On Mon, Apr 20, 2009 at 9:08 PM, Gregory Maxwell <gmaxw...@gmail.com> wrote:
> On Mon, Apr 20, 2009 at 12:57 PM, Andrey Kuzmin
> <andrey.v.kuz...@gmail.com> wrote:
>> On Mon, Apr 20, 2009 at 8:10 PM, Ahmed Kamal
>> <email.ahmedka...@googlemail.com> wrote:
>>>>  But now Oracle can re-license Solaris and merge ZFS with btrfs.
>>>> Just kidding, I don't think it would be technically feasible.
>>> May I suggest the name "ZbtrFS" :)
>>> Sorry couldn't resist. On a more serious note though, is there any
>>> technical benefits that justify continuing to push money in btrfs
>> Personally, I don't see any. Porting zfs to Linux will cost (quite)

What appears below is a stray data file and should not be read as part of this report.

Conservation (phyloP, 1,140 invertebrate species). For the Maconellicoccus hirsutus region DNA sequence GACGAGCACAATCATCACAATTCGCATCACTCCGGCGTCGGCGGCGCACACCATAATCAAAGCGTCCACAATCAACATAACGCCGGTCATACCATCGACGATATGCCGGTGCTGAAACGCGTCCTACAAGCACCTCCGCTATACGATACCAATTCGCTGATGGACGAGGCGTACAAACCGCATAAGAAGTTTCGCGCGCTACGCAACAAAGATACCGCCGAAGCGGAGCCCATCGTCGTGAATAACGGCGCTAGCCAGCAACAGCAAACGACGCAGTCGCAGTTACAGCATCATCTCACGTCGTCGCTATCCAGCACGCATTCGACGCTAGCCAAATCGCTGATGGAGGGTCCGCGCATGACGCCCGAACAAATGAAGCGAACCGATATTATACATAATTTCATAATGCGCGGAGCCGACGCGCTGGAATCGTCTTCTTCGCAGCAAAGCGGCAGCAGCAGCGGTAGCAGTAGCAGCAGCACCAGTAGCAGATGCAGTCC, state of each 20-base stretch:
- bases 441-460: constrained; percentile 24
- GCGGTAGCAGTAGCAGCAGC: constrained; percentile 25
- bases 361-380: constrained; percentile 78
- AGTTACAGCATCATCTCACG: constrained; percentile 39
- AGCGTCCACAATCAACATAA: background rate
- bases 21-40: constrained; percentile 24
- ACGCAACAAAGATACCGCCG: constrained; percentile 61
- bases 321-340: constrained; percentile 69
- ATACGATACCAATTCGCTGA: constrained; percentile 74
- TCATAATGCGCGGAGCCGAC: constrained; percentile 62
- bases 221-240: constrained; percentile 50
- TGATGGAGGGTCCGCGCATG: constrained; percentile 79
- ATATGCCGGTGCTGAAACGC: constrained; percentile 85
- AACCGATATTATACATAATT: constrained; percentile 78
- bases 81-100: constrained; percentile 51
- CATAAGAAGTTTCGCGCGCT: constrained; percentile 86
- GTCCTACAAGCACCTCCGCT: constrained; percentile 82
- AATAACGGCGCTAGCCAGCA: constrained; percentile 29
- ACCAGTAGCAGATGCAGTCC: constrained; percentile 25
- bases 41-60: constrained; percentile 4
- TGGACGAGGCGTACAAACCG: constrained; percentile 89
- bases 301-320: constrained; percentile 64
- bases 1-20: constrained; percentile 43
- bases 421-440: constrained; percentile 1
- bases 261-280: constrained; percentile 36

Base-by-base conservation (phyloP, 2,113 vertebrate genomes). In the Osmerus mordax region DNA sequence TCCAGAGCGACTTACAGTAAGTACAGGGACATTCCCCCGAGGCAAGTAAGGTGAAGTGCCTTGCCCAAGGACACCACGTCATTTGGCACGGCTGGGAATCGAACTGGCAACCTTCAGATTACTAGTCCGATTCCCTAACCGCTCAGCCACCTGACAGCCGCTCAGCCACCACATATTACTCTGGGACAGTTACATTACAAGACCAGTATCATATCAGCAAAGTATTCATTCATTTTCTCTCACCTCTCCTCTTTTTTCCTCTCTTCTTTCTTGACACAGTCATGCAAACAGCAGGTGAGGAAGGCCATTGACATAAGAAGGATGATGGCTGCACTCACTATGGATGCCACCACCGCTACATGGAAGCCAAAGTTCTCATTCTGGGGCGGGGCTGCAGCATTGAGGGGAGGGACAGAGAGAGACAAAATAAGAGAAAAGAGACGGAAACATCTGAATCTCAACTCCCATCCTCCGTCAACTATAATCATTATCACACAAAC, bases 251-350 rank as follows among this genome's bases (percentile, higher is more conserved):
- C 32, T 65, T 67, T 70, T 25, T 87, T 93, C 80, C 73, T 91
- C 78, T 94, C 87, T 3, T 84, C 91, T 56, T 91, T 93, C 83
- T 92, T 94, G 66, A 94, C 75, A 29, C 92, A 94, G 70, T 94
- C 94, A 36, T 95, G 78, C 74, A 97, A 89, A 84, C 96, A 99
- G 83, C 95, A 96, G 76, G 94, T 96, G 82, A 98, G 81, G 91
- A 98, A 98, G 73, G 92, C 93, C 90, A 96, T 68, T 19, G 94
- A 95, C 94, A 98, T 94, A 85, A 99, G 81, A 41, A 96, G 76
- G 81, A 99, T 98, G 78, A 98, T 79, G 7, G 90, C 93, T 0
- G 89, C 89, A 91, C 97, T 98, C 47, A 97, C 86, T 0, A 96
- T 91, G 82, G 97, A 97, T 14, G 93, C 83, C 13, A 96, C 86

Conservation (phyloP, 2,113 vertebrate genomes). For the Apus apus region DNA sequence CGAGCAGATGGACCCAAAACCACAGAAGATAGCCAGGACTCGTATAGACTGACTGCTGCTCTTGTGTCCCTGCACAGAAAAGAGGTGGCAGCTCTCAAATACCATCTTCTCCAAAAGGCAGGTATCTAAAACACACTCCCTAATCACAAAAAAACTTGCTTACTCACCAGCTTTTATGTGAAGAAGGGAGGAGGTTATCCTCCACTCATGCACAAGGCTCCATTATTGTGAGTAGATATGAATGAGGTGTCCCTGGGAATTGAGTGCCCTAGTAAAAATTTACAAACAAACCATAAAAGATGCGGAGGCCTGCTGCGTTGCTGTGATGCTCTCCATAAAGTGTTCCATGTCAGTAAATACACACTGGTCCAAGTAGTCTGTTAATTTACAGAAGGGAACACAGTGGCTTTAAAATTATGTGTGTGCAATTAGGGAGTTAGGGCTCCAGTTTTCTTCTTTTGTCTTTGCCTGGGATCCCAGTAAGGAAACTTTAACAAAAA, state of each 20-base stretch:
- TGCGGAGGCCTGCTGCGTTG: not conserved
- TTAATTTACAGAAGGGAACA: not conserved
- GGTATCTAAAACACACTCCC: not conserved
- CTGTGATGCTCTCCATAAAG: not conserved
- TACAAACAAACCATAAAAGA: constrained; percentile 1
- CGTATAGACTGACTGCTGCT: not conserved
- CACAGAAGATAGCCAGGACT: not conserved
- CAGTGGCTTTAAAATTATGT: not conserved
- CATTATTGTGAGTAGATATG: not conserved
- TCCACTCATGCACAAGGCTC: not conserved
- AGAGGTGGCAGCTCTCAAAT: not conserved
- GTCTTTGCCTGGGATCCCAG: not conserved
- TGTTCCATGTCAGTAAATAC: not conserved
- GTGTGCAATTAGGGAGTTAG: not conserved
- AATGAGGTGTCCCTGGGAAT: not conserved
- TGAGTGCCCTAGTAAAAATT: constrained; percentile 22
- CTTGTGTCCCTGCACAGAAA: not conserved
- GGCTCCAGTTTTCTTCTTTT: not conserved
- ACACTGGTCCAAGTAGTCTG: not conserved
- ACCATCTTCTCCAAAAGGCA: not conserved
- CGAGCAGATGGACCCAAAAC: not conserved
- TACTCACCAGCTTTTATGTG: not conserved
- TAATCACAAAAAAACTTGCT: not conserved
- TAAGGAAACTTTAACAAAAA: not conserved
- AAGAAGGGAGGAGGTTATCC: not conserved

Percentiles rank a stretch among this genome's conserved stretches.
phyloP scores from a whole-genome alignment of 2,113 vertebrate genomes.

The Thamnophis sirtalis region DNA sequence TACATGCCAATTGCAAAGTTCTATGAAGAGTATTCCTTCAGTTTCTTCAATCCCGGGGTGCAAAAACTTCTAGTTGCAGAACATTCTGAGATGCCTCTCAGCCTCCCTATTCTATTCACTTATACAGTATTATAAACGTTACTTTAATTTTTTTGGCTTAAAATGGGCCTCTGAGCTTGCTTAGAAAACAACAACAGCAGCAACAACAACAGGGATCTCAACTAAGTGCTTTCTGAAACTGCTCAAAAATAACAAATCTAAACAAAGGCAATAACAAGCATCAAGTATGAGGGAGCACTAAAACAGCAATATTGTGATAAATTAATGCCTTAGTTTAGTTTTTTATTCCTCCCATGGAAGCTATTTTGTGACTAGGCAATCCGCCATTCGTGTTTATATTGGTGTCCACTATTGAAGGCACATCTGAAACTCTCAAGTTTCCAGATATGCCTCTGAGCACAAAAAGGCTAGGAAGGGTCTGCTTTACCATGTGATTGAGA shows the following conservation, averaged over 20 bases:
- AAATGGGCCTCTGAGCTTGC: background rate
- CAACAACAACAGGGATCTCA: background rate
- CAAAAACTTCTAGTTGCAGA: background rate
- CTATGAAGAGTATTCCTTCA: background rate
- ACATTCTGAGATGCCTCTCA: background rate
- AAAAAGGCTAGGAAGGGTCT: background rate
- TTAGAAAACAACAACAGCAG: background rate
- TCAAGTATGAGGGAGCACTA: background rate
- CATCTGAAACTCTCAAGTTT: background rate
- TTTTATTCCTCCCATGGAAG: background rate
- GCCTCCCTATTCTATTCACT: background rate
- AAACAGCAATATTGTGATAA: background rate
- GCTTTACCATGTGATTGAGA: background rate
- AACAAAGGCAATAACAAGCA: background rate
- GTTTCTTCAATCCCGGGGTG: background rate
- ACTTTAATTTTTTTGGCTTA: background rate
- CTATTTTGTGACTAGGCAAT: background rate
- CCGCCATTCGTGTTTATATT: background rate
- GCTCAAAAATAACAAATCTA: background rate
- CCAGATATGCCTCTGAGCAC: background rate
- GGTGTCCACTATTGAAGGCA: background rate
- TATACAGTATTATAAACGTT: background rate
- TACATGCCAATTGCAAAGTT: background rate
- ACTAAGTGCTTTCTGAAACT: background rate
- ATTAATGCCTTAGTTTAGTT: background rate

>> some time and effort, but this is peanuts compared to what's needed to
>> get btrfs  (no offense meant) to maturity level/feature parity with
>> zfs. The only thing that could prevent this is CDDL licensing issues
>> and patent claims from NTAP over zfs snapshots  and other features;
>> btrfs is free from both.
> I'm sure that people with far more experience than I will comment—
> But considering that BTRFS is in the Linux Kernel today, the histories
> of other imported FSes (XFS),

Imported file-systems (someone more experienced may correct me if I'm
wrong) have previously been give-aways. This one is different - zfs is
in active development, with highly welcomed features like
de-duplication coming.

> and the state of ZFS in FreeBSD this may not be strictly true.

This was one-man's effort (though a heroic one, definitely), hardly a
case to compare with.

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